An innovative choice: The Villager’s Man and Woman of the Year, Vic Ahmed and Dr. Becky Takeda-Tinker, are key drivers on the southeast corridor’s entrepreneurial highway. Photo by Becky Osterwald
STORIES BY JAN WONDRA
Each year, The Villager selects a Man and Woman of the Year who have had a profound, positive impact on the Denver-south community where we live, work and play.
This year’s Man of the Year, Vic Ahmed, and Woman of the Year, Dr. Becky Takeda-Tinker, share characteristics that have made the area an economic powerhouse, not just for Colorado, but across the nation and around the globe.
Among those characteristics: A constant drive to innovate, a deep dedication to the value of education to advance both economic results and individual opportunity, and the belief that flawless execution can make the difference between mediocrity and a strong economic impact.
Vic Ahmed is driven to innovate.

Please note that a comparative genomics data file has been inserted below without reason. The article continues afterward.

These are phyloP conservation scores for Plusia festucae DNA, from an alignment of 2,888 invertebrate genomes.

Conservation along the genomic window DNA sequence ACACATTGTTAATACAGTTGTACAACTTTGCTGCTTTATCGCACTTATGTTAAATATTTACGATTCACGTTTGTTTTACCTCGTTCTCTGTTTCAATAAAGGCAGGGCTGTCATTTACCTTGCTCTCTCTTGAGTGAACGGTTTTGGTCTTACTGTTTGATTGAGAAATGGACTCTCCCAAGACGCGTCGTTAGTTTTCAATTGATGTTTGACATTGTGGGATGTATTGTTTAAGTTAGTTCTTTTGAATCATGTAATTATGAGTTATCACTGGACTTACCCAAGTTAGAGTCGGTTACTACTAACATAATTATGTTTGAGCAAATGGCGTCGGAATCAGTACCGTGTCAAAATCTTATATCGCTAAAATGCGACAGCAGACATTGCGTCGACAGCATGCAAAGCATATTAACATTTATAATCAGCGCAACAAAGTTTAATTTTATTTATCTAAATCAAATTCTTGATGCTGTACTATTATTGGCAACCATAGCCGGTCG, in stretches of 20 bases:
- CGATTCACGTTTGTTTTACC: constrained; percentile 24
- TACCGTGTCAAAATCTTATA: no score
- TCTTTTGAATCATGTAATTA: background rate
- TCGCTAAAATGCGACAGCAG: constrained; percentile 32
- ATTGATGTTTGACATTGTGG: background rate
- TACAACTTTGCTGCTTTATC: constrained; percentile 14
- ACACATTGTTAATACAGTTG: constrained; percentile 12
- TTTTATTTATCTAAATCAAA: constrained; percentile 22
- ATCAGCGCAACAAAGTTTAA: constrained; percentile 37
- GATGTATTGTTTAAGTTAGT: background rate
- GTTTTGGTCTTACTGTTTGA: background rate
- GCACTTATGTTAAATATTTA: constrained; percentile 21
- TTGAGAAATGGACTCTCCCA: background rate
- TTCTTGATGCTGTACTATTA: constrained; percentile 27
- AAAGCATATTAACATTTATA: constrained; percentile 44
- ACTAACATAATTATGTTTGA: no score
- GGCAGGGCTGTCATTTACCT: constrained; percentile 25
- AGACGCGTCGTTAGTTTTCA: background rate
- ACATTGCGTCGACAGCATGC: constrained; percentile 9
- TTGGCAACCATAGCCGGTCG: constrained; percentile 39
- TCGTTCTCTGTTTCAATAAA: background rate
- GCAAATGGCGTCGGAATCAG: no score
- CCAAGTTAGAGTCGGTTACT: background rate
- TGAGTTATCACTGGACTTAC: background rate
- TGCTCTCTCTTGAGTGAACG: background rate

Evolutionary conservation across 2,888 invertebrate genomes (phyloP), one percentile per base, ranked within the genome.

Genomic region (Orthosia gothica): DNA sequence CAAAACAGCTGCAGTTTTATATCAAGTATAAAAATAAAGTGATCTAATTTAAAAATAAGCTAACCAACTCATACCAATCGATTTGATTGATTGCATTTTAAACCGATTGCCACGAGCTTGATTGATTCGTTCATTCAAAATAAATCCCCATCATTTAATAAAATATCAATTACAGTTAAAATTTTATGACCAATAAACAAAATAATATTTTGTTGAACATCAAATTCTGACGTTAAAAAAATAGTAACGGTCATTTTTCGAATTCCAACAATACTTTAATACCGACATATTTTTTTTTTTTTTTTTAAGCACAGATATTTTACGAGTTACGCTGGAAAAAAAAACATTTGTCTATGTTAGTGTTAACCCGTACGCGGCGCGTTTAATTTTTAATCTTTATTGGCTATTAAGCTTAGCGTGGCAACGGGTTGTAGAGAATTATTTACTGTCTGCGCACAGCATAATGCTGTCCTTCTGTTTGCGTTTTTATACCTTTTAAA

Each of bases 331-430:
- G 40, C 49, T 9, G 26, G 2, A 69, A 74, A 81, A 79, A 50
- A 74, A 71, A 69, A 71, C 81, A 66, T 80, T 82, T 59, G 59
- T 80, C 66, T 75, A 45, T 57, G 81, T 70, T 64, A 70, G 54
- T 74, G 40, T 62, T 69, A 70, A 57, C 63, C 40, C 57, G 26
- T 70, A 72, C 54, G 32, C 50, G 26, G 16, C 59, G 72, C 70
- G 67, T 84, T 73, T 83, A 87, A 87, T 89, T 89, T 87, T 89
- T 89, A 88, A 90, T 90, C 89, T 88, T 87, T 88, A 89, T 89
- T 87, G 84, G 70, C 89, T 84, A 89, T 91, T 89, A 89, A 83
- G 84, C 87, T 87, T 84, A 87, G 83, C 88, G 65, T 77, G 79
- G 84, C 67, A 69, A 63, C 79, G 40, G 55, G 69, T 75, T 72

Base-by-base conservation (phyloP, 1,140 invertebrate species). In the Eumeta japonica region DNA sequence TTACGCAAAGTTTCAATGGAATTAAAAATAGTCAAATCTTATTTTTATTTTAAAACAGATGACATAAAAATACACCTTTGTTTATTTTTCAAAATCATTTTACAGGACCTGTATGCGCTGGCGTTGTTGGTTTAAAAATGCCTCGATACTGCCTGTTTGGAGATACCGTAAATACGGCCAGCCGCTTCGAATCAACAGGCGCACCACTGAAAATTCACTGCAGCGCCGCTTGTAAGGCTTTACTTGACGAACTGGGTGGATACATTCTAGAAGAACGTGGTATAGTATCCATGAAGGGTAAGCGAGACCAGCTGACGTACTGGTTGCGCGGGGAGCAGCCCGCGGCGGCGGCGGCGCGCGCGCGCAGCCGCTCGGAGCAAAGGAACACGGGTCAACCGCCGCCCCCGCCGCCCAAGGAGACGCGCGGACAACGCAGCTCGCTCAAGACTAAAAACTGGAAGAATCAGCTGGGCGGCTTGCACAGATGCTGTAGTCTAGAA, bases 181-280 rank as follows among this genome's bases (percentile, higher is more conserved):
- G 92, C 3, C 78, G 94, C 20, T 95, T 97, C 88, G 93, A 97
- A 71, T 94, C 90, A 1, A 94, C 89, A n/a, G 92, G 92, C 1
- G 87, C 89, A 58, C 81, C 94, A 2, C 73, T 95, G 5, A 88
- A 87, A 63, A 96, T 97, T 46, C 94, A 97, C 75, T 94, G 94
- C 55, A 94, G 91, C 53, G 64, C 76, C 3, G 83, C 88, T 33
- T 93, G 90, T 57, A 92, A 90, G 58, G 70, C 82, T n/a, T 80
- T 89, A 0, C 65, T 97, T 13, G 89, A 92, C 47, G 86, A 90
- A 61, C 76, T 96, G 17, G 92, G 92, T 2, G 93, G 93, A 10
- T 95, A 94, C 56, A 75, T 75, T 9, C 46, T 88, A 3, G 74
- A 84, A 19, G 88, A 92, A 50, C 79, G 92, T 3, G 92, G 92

As the CEO of Centennial-based Innovation Pavilion, Ahmed and his team have created a place where there appears to be no such thing as “I can’t.” The Pavilion thrives on the challenge of creating new ways to do things—imagining products and services that solve problems while advising and solidly vetting startups that are capable of attracting the capital needed to grow.
“I think that nobody else in the country has taken this sort of approach,” said Ahmed of the organization he launched in 2011.
The model includes an entire campus—a collaborative workspace, “a 21st century library” and a STEM school, as well as retail and millennial housing.